This week, August 6, marks the 76th anniversary of the destruction of the Japanese city of Hiroshima by an atomic bomb, the first time such a device had been used in war. That day, instantaneously, more than 80,000 people (30% of the city’s population) died, and tens of thousands more would die in the months and years to come from the effects of the radioactivity and from the burns.
That day, in that city, under that rain of fire and death, there was a young Basque Jesuit who would later play an important role in the history of the Church: Pedro Arrupe y Gondra, Father Arrupe. Amidst all the chaos, Father Arrupe organized a blood hospital at the order’s novitiate hall to tend to the wounded, with the help of the novices, and ran through the streets collecting survivors. Father Arrupe wrote a book about the experience: “Yo viví la bomba atómica”.
After that terrible experience, Father Arrupe was made a superior of the Jesuits in Japan (1954), and a few years later, in 1965, he was elected the Superior General of the Society of Jesus. He guided the Society towards more modern currents. In fact, his detractors even managed to say that “a Basque (St. Ignatius of Loyola) had founded the Jesuits, and another would destroy it.”
Vatican Radio said that “he was a leader of the adaptation of religious life after the Second Vatican Council, a cultural bridge between East and West, avant-garde in his dialog with the world and with ideologies, and, above all, a passionate follower of Jesus of Nazareth. Father Arrupe died convinced that faith could not be understood without a commitment to the liberation of the poor and marginalized in this world.” This decision and attitude and consequences: the murder of several Jesuits in Ibero-America, including a Basque, Ignacio Ellacuria, who we’ve spoken of before on the blog.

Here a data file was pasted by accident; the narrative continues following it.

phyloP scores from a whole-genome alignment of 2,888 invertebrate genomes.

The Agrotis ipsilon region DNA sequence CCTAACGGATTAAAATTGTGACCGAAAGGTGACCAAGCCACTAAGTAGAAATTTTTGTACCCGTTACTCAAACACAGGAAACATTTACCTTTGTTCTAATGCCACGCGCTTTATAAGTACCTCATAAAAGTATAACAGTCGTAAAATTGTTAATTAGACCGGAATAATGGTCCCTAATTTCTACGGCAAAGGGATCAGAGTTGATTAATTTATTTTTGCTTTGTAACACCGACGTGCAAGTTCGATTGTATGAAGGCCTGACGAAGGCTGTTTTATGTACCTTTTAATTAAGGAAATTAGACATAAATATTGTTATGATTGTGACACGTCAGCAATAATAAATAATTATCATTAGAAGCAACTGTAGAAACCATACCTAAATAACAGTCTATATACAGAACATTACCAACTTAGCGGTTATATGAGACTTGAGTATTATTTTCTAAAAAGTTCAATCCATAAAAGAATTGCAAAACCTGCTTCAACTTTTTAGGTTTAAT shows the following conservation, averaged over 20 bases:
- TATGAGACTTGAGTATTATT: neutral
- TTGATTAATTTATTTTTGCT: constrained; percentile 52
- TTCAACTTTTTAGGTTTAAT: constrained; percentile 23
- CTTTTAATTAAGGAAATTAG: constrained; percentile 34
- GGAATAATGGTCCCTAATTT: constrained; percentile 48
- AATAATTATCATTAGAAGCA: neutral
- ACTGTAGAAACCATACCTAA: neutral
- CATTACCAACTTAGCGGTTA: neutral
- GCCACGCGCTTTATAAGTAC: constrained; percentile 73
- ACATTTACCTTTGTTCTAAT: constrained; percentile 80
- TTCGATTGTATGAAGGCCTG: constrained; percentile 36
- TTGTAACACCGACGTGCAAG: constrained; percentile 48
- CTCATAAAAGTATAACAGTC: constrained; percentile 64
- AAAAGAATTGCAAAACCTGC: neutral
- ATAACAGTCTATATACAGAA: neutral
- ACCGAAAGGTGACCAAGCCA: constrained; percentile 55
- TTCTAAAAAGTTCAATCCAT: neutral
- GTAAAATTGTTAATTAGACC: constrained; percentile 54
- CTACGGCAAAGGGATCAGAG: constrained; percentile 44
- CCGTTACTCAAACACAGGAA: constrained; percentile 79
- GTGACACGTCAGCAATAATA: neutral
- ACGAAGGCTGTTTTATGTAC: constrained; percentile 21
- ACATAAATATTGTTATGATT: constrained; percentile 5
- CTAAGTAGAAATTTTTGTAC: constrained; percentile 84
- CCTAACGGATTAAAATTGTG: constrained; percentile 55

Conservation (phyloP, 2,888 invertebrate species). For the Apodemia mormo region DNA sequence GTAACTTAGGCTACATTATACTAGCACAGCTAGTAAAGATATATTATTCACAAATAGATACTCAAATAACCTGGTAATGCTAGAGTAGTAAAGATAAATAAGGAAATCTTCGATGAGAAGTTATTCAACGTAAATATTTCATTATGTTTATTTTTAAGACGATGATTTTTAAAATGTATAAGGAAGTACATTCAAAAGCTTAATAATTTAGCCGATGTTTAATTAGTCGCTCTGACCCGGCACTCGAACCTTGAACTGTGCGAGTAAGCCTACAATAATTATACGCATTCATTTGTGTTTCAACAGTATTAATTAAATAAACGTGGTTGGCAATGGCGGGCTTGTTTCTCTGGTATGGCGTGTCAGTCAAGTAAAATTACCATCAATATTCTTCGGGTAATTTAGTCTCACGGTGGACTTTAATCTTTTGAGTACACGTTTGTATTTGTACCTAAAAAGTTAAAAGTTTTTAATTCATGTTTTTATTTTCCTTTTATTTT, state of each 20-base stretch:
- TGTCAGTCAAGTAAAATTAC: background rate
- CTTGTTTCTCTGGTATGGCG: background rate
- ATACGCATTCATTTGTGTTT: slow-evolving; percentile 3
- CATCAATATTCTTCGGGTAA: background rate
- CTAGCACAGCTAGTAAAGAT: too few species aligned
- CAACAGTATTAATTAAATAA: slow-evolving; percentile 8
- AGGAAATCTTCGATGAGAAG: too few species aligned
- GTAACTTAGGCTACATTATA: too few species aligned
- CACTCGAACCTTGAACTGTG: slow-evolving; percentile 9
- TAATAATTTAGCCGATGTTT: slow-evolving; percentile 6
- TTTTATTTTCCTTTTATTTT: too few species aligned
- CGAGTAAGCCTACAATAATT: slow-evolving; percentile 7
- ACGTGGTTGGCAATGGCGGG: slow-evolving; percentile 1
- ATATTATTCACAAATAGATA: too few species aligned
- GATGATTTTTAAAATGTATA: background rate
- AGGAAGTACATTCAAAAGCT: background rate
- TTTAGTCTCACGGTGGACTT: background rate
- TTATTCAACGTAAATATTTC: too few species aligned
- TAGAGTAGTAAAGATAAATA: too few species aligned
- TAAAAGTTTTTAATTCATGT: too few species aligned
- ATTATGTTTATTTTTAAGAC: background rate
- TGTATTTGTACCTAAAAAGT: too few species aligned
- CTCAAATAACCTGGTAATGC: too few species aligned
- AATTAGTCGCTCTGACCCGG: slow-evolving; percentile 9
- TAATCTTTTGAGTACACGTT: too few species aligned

There’s even a certain symbolism in that it was another Basque, geologist Marc de Urreiztieta, who was able to explain a mystery that came out of the bombing. After detonation, a good part of the city “disappeared,” or “vaporized.” That doesn’t happen normally, when the remains of the destroyed city are simply spread out as debris, as happened in Guernica.
Nobody knew what had happened to those remains until this geologist went to the beaches of the Motoujina Peninsula and found a high concentration of strange particles that had been a part of the explosion and had ended up accumulating there. Researchers estimate that for every square kilometer (250 acres) of beach, up to a depth of 10 cm (4 in), there are between 2,200 and 3,100 tons of these particles.